Hotel Fresno was already boarded up and slipping from the public consciousness when Chris Rocha was born in the late 1980s. But early in his life, Rocha was drawn to old architecture. So, when he found himself drawn to a decaying hunk of concrete and steel just off the Fulton Mall a few years ago, Rocha did what any millennial would do: he turned to the internet. And so began his journey to SAVE Hotel Fresno, one artifact at a time.
Using sites like eBay, Rocha has collected roughly 30 artifacts over the past 3 years. Things like matchbooks, postcards, silverware and dishes comprise the majority of his collection; A ladle from the year the hotel opened, 1913, is one of Rocha’s most treasured pieces. The collection, which had been housed in the foyer of the mayor’s office at city hall, was recently moved to the Fresno County Historical Museum at The Big Fresno Fair Grounds. It’s a move Rocha was excited about because it will allow more people to check out the items he’d collected. For Rocha, sharing his Hotel Fresno treasures with others is as important as the hunt to find them.
And people are sharing with Rocha in return. Sharing more items from the hotel they’ve had tucked away for years, sharing photos and sharing memories. And as Rocha’s collection grows, so does his excitement about a likely renovation of the hotel he loves so much. In June, the California Strategic Growth Council awarded a $4.8 million grant to APEC International LLC, a Los Angeles-based developer that purchased the hotel in 2014. The plan is to turn it into residential apartment units.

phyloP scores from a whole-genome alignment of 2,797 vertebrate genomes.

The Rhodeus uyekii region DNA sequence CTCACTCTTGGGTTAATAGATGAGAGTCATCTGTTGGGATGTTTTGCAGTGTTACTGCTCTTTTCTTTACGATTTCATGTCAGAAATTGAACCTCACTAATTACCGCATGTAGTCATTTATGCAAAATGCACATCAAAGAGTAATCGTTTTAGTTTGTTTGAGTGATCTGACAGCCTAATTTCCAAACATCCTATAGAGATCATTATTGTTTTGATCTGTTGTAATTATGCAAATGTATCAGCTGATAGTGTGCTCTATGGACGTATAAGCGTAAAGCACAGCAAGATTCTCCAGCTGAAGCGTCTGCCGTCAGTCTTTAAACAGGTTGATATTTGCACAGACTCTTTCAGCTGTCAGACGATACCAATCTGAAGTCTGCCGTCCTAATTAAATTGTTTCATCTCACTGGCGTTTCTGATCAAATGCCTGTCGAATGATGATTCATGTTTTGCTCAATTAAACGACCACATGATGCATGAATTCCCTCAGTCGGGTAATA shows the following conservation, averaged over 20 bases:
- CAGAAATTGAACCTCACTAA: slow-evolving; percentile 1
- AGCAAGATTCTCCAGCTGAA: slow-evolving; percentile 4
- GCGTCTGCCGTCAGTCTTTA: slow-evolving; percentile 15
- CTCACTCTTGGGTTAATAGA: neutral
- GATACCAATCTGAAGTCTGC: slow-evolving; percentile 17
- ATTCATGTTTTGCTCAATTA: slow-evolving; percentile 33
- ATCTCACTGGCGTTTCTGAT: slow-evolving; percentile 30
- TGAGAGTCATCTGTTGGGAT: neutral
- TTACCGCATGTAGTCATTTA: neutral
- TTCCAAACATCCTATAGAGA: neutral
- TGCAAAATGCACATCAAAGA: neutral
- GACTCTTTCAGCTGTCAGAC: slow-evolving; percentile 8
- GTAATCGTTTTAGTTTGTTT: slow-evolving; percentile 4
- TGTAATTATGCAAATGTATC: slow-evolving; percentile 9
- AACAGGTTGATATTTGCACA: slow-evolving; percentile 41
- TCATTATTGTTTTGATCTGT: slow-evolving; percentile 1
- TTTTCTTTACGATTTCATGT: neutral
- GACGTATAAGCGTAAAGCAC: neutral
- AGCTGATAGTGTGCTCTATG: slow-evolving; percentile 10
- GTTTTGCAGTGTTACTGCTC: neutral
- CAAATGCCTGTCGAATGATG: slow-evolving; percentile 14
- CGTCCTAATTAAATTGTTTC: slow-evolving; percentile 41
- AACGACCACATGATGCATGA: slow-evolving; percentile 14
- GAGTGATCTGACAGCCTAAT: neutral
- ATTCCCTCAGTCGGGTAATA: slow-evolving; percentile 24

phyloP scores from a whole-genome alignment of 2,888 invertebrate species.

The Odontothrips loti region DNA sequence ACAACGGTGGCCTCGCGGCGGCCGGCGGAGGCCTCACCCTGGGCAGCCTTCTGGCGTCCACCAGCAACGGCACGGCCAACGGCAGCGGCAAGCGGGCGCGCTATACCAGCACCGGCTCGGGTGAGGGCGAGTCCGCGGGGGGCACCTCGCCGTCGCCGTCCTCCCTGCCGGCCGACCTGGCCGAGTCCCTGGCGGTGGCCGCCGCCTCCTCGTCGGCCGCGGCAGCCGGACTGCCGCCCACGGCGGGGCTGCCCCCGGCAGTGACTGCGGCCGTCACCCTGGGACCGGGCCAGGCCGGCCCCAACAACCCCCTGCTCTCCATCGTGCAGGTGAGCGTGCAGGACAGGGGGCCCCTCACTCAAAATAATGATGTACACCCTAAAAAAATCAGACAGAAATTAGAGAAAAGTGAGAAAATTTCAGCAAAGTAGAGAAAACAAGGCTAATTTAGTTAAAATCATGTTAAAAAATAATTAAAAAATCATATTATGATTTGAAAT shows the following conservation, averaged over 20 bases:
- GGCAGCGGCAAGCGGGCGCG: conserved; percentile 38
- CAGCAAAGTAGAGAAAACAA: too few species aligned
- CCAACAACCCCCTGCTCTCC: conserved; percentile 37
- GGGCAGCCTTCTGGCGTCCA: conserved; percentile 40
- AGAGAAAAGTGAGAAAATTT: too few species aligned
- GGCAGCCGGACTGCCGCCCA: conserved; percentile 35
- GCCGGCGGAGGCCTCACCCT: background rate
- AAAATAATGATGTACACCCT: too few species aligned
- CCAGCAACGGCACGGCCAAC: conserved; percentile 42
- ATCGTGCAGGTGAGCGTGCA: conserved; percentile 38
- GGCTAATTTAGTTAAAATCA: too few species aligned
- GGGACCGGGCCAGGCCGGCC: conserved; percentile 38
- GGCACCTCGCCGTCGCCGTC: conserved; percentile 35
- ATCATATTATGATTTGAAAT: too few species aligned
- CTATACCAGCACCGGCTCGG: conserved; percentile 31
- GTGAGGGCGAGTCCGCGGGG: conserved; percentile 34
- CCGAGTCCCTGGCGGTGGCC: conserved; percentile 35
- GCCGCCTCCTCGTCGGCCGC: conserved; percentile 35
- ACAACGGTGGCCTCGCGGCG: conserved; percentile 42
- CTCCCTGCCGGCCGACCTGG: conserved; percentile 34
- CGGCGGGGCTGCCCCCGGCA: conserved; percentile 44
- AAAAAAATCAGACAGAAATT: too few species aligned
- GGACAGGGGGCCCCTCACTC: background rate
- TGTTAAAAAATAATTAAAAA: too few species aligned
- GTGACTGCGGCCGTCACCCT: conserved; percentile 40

When it reopens, as Rocha is hopeful it will, he hopes the butter dishes, spoons and gravy boats will be brought back to their rightful home at the Hotel Fresno. And the legacy of the hotel’s first one hundred years will set the stage for the next hundred.
Here, Rocha gives us a Hotel Fresno history lesson, explains why he fell in love with the decaying landmark in the first place, and tells us about a phone call he received early one Saturday morning that had him hurrying down to get a glimpse of the hotel not seen by many these days.